Out of Hand comprise rhythm guitarist David Dailly, drummer and cajon percussionist Chris Campbell, fiddler Penny Kempson, bass and rhythm guitarist Richard Portlock, whistles and recorder player Stuart Duncan and mandolinist and citternist Will Sartin – in fact, Bellowhead ex-member Paul Sartin plays guest fiddle on the second track, ‘The Late Lunch Set’, and good friend John Wilde adds beautiful flute on pretty French piece ‘La Petite Salopette’. The whole album is an inspiring, happy melange, overflowing with tunes by French writers, the Irish composer and concertina expert Niall Vallely, traditional melodies from America, Ireland and Scotland and sparkling compositions from wonderful fiddler John McCusker, spectacular flautist Mike McGoldrick and squeezebox phenomenon John Kirkpatrick. However, Penny holds the lion’s share with no less than four of her impressive written tunes: ‘’Fiddles On Fire’, ‘QPB’, which was written in France, ‘Luke’s Waltz’ and the careering, topsy-turvy ‘Canoer’s Reel’ – she’s one to watch in the composing stakes.
This band are really special, and NYFTE have done a fabulous job in seriously cutting their teeth. All are fine musicians, and as ceilidh bands go, Out of Hand’s enticing collection of jigs, waltzes and reels just can’t be beat – a definite thumbs-up!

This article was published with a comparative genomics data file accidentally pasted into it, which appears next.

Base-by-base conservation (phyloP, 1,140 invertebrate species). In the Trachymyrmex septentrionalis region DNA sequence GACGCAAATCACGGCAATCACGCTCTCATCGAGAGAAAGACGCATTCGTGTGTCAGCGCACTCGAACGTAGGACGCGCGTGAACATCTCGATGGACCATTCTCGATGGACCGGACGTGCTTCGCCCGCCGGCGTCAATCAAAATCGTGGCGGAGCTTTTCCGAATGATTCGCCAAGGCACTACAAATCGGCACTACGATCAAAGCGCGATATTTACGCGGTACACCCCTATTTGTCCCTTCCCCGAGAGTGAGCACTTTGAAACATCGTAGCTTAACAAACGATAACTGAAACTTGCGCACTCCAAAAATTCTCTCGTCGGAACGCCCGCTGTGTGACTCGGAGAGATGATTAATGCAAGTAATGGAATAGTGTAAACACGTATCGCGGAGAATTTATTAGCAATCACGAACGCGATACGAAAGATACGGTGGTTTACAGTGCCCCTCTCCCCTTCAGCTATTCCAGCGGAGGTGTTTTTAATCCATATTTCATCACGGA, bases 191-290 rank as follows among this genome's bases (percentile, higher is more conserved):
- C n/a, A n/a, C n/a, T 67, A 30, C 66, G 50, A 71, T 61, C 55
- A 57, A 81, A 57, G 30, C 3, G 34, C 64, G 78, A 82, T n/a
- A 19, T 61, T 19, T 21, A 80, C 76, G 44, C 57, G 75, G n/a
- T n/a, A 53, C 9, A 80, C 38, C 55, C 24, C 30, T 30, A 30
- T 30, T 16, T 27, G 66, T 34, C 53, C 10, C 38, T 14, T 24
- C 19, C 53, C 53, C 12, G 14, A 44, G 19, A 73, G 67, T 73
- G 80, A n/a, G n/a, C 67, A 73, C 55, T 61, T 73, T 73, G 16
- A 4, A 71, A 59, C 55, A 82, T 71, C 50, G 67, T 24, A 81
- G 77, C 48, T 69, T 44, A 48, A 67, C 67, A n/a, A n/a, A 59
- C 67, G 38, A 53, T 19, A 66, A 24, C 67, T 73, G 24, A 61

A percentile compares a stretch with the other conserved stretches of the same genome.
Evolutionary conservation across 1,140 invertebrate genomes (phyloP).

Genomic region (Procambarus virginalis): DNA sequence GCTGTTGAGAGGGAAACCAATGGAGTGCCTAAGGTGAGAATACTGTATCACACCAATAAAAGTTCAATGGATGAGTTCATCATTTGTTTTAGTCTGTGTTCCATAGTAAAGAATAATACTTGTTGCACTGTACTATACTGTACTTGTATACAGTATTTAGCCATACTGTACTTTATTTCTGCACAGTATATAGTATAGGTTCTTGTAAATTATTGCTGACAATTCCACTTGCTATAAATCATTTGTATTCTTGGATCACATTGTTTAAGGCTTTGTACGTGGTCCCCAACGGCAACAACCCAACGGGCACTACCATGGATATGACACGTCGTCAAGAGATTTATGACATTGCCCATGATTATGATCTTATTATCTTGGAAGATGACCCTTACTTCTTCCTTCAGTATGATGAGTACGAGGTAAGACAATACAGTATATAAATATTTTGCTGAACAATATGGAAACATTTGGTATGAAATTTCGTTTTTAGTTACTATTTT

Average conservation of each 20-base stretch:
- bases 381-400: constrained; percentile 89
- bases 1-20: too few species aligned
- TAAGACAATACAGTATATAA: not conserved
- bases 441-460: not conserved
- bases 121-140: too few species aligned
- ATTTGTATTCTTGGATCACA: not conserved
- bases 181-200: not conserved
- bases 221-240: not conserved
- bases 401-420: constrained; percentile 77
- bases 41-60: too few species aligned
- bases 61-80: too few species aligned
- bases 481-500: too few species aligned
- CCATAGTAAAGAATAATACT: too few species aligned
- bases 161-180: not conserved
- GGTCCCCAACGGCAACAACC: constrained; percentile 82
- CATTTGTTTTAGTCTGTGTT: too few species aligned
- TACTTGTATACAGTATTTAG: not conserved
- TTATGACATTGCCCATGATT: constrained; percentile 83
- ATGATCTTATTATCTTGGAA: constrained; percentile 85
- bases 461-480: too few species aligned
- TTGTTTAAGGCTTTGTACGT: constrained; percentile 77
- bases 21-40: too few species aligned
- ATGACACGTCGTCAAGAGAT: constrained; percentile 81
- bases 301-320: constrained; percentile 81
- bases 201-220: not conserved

The album title says it all really. The members of this young ceilidh band might not qualify for a licence yet they tend to be driven around by one of the band members' dads but they show plenty of oomph on their debut album. A six piece who met up on tour with the National Youth Folklore Troupe of England, their music is a lot catchier than their album name.
The repertoire here is a pleasing mix of selfcomposed tunes, some French influences and a solid foundation of British traditional styles. Fiddler Penny Kempson is the only female contributor and she is often to the fore, especially, as you might guess, on the tunes billed as the Fiddlers Set, which also features John Kirkpatrick's Jump At The Sun. Other familiar names represented in the tune choices are those of Michael McGoldrick and John McCusker, but, in the main, Out Of Hand plough their own furrow, as a band to listen to or to dance to.
They do have the help of Old Bellowheadian Paul Sartin on one track, and of flautist John Wilde on another. I can't claim to be the biggest fan of the recorder, played here as well as whistles too much primary school spittle for comfort.
On repeated listening, though, it is the bass guitar work of Richard Portlock that catches the attention and does much to give the band its distinctive sound.